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Bluprint: Getting your forever classes

May 25, 2020

The wonderful Bluprint (ex Craftsy) is closing in the next few months (see the official announcement here: https://www.mybluprint.com/article/letter-to-our-bluprint-customers). I joined when it was Craftsy and you paid for individual classes (I have 60 of them; many I haven’t had time to watch). When Craftsy became Bluprint, it went to a subscription model, but existing customers could still pay for individual classes, which is what I chose to do.

Some time last year they created an app for Android (they’d had one for iPad for a while) so that you could download your classes and watch them offline—great for those long flights to the US from Australia! Here’s how to download for offline viewing on Android: https://help.mybluprint.com/hc/en-us/articles/360021279032-Offline-Viewing. You’ll need to know how to do this to do the rest of the steps in this post.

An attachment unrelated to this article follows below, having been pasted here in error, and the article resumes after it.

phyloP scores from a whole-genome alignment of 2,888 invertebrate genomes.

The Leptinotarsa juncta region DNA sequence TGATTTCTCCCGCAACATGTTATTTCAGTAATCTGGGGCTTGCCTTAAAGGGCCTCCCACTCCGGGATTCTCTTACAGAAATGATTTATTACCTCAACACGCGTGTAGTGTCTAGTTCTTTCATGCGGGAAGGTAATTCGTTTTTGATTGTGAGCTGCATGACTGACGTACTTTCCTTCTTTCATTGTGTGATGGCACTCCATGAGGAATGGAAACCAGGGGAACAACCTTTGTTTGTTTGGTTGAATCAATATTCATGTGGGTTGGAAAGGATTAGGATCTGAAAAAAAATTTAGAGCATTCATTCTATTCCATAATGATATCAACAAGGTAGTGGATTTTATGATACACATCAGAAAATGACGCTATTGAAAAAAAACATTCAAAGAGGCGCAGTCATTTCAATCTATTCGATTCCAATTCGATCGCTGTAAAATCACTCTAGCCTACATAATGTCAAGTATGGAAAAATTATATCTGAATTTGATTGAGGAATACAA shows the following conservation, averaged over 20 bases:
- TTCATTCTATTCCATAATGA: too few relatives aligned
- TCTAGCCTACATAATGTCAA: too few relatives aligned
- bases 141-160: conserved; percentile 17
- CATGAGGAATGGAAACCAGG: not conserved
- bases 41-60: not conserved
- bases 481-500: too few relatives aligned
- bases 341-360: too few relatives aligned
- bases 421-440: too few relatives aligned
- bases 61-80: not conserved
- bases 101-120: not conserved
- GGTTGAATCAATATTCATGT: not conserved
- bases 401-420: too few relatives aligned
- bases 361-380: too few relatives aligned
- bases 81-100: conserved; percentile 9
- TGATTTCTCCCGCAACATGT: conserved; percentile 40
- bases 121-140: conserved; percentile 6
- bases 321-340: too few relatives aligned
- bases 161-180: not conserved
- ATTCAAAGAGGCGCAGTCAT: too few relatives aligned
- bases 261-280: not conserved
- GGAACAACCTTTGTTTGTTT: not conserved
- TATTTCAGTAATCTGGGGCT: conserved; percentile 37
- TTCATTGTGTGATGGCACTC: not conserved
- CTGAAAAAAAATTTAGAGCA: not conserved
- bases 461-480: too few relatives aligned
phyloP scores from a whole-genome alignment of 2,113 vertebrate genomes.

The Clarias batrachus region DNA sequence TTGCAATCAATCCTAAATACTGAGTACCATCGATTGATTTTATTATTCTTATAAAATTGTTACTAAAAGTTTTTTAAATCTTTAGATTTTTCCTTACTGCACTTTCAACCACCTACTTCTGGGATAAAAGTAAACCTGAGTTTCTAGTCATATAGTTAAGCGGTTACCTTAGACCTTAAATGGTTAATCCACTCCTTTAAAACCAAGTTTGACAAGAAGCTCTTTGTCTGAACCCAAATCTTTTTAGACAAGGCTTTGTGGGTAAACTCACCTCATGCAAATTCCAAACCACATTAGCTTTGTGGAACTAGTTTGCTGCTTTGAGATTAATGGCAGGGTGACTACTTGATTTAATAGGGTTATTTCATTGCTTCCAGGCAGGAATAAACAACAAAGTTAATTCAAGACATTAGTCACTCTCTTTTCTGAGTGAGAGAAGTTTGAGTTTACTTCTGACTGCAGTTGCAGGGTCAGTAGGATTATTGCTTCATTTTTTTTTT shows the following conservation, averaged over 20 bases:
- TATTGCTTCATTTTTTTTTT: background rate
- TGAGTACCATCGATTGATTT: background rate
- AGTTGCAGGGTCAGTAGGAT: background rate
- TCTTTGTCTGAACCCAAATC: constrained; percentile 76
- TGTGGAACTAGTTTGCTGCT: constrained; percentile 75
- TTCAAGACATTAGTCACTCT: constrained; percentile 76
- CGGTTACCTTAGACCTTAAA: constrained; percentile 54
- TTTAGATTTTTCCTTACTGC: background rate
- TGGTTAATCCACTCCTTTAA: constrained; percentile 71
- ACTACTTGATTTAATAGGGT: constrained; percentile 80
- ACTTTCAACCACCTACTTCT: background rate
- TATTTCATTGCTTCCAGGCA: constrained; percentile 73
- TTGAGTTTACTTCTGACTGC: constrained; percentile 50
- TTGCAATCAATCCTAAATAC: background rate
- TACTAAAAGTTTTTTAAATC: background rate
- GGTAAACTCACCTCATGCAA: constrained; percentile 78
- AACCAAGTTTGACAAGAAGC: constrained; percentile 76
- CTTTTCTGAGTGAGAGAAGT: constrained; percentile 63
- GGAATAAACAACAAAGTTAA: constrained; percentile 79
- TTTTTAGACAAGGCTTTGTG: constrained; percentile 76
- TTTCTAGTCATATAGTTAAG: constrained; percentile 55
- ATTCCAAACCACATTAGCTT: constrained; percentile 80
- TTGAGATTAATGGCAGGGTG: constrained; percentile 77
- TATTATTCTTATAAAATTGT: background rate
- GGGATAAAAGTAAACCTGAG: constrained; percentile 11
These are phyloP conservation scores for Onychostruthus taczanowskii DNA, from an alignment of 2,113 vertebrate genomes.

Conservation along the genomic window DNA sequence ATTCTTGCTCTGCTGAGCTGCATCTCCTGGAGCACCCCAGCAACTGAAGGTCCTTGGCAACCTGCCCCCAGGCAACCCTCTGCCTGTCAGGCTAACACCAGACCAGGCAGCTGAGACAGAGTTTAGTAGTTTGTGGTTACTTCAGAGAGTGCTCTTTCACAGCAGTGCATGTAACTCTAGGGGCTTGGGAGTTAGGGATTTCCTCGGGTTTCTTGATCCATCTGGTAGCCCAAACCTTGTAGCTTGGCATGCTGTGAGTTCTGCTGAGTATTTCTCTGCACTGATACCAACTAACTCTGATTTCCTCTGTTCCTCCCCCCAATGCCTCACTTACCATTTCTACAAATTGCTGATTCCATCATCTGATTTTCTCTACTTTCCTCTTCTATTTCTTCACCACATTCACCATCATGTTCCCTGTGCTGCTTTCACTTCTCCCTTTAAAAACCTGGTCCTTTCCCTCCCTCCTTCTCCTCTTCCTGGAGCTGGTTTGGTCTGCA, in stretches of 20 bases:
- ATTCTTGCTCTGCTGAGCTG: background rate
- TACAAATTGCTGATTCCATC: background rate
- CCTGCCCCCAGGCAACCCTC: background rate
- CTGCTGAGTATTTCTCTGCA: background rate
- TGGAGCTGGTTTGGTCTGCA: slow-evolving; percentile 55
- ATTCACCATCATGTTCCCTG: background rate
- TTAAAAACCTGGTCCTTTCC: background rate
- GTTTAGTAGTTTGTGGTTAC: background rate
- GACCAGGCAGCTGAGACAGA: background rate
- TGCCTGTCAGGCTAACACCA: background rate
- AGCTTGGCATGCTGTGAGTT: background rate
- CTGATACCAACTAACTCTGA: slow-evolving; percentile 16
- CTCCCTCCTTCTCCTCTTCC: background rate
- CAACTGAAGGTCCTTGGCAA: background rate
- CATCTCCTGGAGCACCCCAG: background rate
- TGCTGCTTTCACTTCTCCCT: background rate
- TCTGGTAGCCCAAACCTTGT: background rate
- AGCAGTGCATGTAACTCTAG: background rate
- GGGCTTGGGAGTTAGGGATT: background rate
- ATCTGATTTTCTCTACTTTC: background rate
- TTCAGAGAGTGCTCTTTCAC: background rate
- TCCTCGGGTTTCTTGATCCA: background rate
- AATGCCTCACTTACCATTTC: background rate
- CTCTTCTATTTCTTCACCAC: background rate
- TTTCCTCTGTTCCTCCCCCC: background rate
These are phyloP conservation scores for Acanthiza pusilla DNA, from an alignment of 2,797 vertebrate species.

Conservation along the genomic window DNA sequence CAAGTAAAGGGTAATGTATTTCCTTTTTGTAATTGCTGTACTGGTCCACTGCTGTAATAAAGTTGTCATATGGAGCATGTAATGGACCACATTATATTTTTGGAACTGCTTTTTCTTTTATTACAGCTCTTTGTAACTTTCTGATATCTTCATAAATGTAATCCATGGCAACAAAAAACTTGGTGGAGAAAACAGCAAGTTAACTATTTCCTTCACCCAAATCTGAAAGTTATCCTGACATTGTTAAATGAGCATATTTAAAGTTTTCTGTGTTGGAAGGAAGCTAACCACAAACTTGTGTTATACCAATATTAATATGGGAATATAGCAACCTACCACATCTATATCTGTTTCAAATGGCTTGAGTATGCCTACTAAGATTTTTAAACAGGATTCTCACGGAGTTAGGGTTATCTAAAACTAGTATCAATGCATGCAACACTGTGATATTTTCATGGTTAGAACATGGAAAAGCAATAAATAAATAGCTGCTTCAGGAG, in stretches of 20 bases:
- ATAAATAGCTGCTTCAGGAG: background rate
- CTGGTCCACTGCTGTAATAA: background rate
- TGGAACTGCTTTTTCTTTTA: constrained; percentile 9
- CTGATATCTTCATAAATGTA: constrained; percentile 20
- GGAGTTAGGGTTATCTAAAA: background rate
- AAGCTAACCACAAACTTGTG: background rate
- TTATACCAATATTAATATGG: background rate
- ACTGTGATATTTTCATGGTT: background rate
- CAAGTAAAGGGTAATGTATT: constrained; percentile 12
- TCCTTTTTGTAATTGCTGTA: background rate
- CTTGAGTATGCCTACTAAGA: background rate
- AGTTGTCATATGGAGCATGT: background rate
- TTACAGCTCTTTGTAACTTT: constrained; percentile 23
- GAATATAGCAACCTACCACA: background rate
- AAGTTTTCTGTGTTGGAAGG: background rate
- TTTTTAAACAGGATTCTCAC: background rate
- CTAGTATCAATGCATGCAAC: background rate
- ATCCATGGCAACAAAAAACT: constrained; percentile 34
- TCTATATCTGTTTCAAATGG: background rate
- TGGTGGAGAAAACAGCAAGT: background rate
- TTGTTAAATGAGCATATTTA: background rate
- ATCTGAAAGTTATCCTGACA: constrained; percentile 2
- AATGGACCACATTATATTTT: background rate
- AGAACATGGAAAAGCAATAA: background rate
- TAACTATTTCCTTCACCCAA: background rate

With the announcement that Bluprint is closing and with no other information yet about access to the ‘forever’ classes we’ve paid for, I decided to see if I could transfer the files I’ve downloaded to my Android tablet to my PC. The problem is that the files seem to get encrypted and hidden and cannot be found in the list of files/folders on my Android tablet. However, purely by accident I found a way to get them—you’ll get an MP4 file for each lesson, but none of the special Bluprint/Craftsy features like captions, chats with the tutor etc. But at least you’ll have the lessons.